This is a truly unique comic of separate, yet thematic, vignettes completely written and illustrated by women in the comic business. Believe it or not, the comic community still has its reservations (and trolly rants) about women writers and artists, which makes the market for someone like myself a difficult place to enter into. But things are getting better, as the existence of this comic illustrates. Slowly but surely, more and more people want to read stories and see art by women!

Lady Mechanika by Joe Benitez with color by Peter Steigerwald:

Some of you might remember this title from an earlier blog of mine. Lady Mechanika is a beautifully drawn and written passion project by Joe Benitez, who I believe just recently returned from a brief hiatus. She is the sole survivor of a bloody massacre that left her without limbs. Turning to mechanical limbs as replacements for her missing body parts, she becomes a cyborg detective bent on solving all crimes, including those from her past. This is a “steampunk detective fiction” comic, which is a unique genre of writing in itself! It was nice meeting Joe and seeing him back to work again.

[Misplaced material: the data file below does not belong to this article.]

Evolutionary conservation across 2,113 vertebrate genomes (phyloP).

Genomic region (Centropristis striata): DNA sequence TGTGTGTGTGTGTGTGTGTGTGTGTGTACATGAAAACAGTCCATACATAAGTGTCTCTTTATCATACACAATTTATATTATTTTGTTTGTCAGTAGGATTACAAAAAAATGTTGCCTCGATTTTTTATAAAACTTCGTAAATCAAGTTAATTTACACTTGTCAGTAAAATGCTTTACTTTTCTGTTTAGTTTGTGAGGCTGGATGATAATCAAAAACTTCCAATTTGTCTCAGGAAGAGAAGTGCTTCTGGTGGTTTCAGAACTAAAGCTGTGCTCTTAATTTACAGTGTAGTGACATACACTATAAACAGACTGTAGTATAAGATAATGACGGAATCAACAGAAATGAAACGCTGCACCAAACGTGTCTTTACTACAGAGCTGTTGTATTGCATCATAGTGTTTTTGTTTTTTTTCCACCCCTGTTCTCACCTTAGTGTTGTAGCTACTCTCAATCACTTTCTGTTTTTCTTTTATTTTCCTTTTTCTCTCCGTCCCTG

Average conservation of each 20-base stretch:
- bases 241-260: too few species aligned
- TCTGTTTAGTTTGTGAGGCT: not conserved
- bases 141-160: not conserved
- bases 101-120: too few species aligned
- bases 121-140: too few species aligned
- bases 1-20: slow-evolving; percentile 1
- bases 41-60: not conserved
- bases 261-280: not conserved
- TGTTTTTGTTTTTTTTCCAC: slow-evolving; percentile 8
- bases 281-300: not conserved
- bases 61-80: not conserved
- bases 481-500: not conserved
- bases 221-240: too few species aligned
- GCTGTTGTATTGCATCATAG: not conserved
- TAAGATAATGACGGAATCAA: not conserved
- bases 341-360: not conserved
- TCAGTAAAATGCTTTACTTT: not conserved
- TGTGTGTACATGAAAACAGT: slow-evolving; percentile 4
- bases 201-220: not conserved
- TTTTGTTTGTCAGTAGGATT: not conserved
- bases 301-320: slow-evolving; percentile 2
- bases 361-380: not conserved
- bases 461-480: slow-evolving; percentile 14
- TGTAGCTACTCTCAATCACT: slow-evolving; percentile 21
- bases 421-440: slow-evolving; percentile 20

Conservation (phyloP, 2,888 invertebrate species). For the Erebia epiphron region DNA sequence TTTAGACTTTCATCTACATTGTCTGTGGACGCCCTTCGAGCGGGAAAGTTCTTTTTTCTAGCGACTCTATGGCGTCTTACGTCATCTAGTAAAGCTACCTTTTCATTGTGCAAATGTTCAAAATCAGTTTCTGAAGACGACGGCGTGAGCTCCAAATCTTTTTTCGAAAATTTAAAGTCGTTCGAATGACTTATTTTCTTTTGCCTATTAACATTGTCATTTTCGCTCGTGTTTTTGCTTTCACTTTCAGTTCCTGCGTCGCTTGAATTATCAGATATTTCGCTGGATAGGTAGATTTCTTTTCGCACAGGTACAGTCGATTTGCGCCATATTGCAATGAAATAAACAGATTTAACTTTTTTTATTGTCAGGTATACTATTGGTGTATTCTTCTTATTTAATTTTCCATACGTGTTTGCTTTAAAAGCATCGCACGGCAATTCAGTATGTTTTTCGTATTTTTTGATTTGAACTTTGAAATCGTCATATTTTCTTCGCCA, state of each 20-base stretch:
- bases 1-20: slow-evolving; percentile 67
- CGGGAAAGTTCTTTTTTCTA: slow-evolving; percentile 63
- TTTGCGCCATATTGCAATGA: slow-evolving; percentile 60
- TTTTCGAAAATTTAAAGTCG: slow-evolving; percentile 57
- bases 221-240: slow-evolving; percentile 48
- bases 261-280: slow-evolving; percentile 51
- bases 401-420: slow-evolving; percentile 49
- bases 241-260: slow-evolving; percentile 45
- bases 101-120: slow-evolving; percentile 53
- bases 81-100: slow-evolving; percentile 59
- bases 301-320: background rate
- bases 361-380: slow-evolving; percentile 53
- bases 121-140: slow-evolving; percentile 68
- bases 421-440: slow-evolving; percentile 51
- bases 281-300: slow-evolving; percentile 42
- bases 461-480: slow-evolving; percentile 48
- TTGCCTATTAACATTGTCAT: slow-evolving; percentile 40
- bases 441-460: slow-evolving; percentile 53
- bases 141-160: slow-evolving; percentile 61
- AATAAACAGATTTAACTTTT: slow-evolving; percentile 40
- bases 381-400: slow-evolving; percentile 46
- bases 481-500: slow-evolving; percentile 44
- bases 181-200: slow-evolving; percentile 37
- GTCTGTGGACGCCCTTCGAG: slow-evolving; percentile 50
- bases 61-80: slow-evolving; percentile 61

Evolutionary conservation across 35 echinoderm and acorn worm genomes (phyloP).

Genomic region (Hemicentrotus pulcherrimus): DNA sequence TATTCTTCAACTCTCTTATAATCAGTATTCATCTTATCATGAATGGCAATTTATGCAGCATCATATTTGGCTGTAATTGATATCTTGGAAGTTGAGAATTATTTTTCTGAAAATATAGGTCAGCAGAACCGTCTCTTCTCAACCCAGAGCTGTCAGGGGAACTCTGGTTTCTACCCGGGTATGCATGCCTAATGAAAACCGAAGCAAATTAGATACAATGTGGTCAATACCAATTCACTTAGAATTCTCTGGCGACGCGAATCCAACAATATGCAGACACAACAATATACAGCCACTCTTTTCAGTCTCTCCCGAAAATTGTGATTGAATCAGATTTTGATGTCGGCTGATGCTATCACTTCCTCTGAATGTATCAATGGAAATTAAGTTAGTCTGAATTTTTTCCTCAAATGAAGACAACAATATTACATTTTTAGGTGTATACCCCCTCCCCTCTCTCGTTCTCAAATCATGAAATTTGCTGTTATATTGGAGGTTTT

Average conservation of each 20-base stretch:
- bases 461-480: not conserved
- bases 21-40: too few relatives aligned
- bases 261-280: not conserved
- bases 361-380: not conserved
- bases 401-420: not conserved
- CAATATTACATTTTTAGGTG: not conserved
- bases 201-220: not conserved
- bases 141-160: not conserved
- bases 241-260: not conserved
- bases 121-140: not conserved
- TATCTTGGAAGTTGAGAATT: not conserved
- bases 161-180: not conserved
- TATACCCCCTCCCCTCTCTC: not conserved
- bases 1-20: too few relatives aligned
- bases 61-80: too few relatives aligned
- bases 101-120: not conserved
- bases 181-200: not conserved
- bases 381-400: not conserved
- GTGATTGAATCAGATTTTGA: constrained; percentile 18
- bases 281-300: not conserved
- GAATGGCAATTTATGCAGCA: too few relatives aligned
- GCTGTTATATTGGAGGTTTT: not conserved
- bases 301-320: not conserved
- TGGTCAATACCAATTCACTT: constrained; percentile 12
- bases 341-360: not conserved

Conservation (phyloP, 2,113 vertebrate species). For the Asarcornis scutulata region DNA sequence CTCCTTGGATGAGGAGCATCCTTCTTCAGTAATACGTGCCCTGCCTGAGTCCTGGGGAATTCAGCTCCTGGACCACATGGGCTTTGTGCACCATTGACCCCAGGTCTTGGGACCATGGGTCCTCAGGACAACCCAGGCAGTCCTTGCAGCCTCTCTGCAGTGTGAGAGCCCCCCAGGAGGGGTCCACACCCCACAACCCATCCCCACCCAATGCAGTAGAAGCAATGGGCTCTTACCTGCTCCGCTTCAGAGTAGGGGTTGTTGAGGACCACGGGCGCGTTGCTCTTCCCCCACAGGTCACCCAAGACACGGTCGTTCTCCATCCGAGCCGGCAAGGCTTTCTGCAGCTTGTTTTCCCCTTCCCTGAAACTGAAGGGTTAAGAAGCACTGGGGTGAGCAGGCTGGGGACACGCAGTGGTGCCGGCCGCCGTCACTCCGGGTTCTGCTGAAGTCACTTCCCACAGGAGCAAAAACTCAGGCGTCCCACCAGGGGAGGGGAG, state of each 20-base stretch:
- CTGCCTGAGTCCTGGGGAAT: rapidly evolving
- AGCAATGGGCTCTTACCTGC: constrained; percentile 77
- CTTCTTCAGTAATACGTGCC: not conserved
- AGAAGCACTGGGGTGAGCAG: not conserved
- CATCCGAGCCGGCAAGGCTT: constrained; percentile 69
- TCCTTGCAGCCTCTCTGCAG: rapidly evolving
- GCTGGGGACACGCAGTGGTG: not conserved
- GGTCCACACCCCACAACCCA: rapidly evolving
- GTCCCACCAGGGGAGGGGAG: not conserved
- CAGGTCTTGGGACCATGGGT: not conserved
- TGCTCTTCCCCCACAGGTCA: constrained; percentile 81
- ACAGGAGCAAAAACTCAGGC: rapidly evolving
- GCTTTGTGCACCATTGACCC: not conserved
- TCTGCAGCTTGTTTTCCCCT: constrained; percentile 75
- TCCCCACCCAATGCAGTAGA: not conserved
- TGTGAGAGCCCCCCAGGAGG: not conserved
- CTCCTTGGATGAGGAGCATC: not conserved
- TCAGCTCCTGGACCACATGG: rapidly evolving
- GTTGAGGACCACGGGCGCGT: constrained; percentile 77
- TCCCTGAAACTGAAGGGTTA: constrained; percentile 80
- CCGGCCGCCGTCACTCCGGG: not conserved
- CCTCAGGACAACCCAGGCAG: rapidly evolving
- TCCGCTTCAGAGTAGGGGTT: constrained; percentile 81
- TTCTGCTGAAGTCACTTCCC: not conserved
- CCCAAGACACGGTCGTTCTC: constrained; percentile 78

Wytches by Scott Snyder with art by Jock, colors by Matt Hollingsworth, and letters by Clem Robins:

So I have been on this serious horror kick lately and wanted to give witches another try. I love all things horrific, but witches never seemed to grab my attention like vampires or zombies did. This graphic novel, however, might just change that. The story features an unsuspecting family seeking refuge from their own family trauma in a remote location in the woods of Litchfield, New Hampshire. Now, witches in the woods is a fairly common story convention, but this comic takes that trope and stretches it so that it is something wholly new… and terrifying.

The Strain by Guillermo Del Toro and Chuck Hogan with script by David Lapham, art by Mike Huddleston, and colors by Dan Jackson:

Now this graphic novel is a bit self explanatory, especially for those who are fans of the television show. Stemming from my horror obsession of late and my deep love for anything Guillermo Del Toro, this comic was a must have. Taking the traditional vampire and twisting it into something more similar to a parasitic disease, this tale really enhances the scariest elements of vampiric folklore. (Did I mention that he was at the Dark Horse booth signing books? And that I wasn’t… Life is so unfair!)

Dragon Age: The Silent Grove by David Gaider with script by Alexander Freed, and art by Chad Hardin:

This graphic novel, as one would imagine, is entirely based on the videogame of the same name. The Dragon Age franchise is a high-fantasy RPG complete with its own religious zealots, political climbers, and varied mythical races. It is a hugely expansive universe that is truly difficult to summarize here. Suffice it to say, the writing is so well structured and thought out in the game that fans were dying to know more about these fantastical worlds and characters. This has taken the shape of stand-alone prose novels and, you guessed it, graphic novels.